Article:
I shifted my reads for December to mid-month in anticipation of the upcoming winter break. Many of us will have several days off to relax, visit, nap, and most importantly, READ. These are some books that will help you forget your winter blues and settle in for an evening by the fire.
The Big Book of Sherlock Holmes Stories
This book in itself is probably enough to get even a voracious reader through the chilliest nights. It’s more than 800 pages of Sherlock-inspired stories from dozens of writers. It even includes parodies written by Conan Doyle himself.
Perhaps one of the funniest is a lampoon from J.M. Barrie, best known for writing Peter Pan. Barrie and Doyle were good friends in real life.
Written in the style of a sensationalist broadsheet, it tells the story of a Dr. Watson arrested for the murder of Sherlock Holmes. It alleges that it was Watson who sent Sherlock over the Reichenbach Falls and Moriarty was completely innocent.
The evidence in the case being circumstantial, it is obvious that motive must have a prominent part in the case for the Crown. Wild rumours are abroad on this subject, and at this stage of the case they must be received with caution. According to one, Watson and Holmes had had a difference about money matters, the latter holding that the former was making a gold-mine out of him and sharing nothing. ~Pg. 116.
There are also cases from modern-day writers, including Neil Gaiman, Laurie R. King, Colin Dexter, and Anne Perry. See the full table of contents. It enough to keep any Sherlockian busy through the holidays.
Many thanks to Angelina for the review copy.
Hardcover: 816 pages
Publisher: Pantheon (October 27, 2015)
Product Dimensions: 7.3 x 1.6 x 9.4 inches
Bryant & May and the Burning Man
In a modern London that is slightly dystopian, a team of detectives works the Peculiar Crimes unit. Using Guy Fawkes Night, and the anarchist protests around the old city, as a cover, someone has killed a homeless person seeking shelter in a bank stoop. The perpetrator was hoping to make it seem like an accident in the midst of the chaos, but Bryant & May immediately sense something this awry.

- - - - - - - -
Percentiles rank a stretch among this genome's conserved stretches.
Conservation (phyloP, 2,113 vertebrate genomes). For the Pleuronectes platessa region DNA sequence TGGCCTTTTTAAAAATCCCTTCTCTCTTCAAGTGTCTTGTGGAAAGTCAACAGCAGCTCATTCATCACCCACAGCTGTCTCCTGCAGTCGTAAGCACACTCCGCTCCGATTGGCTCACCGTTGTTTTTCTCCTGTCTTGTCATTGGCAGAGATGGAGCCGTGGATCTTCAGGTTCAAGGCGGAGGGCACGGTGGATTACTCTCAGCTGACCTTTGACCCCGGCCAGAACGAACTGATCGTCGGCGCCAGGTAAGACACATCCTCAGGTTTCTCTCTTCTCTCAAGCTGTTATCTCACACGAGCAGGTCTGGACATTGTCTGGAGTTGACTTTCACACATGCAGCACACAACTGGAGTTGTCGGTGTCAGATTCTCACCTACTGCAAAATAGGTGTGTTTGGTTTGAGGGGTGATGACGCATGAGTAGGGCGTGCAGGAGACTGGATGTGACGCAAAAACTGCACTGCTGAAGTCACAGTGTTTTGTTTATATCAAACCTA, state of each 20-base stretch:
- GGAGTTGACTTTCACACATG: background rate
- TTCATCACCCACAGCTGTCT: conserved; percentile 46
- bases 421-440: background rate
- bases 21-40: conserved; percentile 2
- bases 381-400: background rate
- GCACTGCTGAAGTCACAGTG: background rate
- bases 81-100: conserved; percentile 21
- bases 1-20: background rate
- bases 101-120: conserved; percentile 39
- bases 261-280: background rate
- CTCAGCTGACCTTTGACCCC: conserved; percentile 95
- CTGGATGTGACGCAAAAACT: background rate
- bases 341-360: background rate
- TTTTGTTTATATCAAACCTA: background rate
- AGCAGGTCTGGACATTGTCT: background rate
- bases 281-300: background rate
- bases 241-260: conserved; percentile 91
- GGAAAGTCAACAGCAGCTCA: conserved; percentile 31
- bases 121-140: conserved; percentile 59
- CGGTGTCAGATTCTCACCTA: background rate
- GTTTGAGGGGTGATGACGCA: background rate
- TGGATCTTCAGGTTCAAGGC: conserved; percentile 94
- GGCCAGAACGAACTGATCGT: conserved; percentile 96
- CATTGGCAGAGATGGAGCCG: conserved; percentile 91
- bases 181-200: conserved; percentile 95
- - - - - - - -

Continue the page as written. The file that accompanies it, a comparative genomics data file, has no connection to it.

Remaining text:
When a second body is discovered and the victim has ties to the same bank, they know there is more to the story. The detectives embark on a dangerous investigation among riots and blazes that threaten their beloved London.
The book constantly swings between the cold, frightening perspective of the criminal and the curmudgeonly humor of the detectives and the sideways remarks of their supervisor.
Then there were Bryant’s fanciful lectures on policing to contend with. Once he started there was no escape, and Land felt himself agreeing to the most appalling proposals. …
“Thank you, I remember what happened the last time I left you alone,” Land replied. “You filled my office with Tibetan monks and gave the Bishop of Southwark a black eye. …” Loc. 689
This is the twelfth in the series of Bryant & May books, and each one mirrors a classic detective novel style. If you like it, there are plenty more where that came from.
Read via NetGalley. Official listing.
Series: Peculiar Crimes Unit (Book 12)
Hardcover: 416 pages
Publisher: Bantam (December 15, 2015)
Product Dimensions: 5.5 x 1 x 8.2 inches
The Disappearance of Signora Guilia
Esengrini, a deft criminal attorney, is known in the region for being the best at what he does and having an impeccable reputation. He is admired by everyone in the legal system, including Detective Sciancalepre.
The investigator is called into Esengrini’s office one afternoon, when the man believes that his wife, Guilia, has disappeared. Sciancalepre immediately begins to track the case, looking for any trace of the beautiful — and much younger — wife.
Originally published in 1970, this is the first of Chiara’s novels to be translated into English. He writes with a solid, declaratory manner. The simplicity of the writing belies the twisted mystery that gets more complicated at every turn.
It was eleven-thirty when they went outside and into the park, Indian file. The moon was already throwing clear shadows. The three of them made for the coach house, avoiding the central pathway and walking along the dividing wall towards the villa Sormani. Pulito stationed himself against one of the gate’s pillars in total darkness, in order to block the nightly visitor’s retreat. ~Pg. 60.
This is part of the Pushkin Vertigo collection, a young imprint that “publishes crime classics from around the world, focusing on tours-de-force works written between the 1920s and 1970s by international masters of the genre, with spine-tingling jackets designed by Jamie Keenan.”
I’m very glad to read these authors that are being brought to English readers for the first time and look forward to more from Pushkin Vertigo.
Thanks to Brittney for the review copy.
Series: Pushkin Vertigo
Paperback: 128 pages
Publisher: Pushkin Vertigo; Tra edition (September 15, 2015)
Product Dimensions: 5.1 x 0.4 x 7.8 inches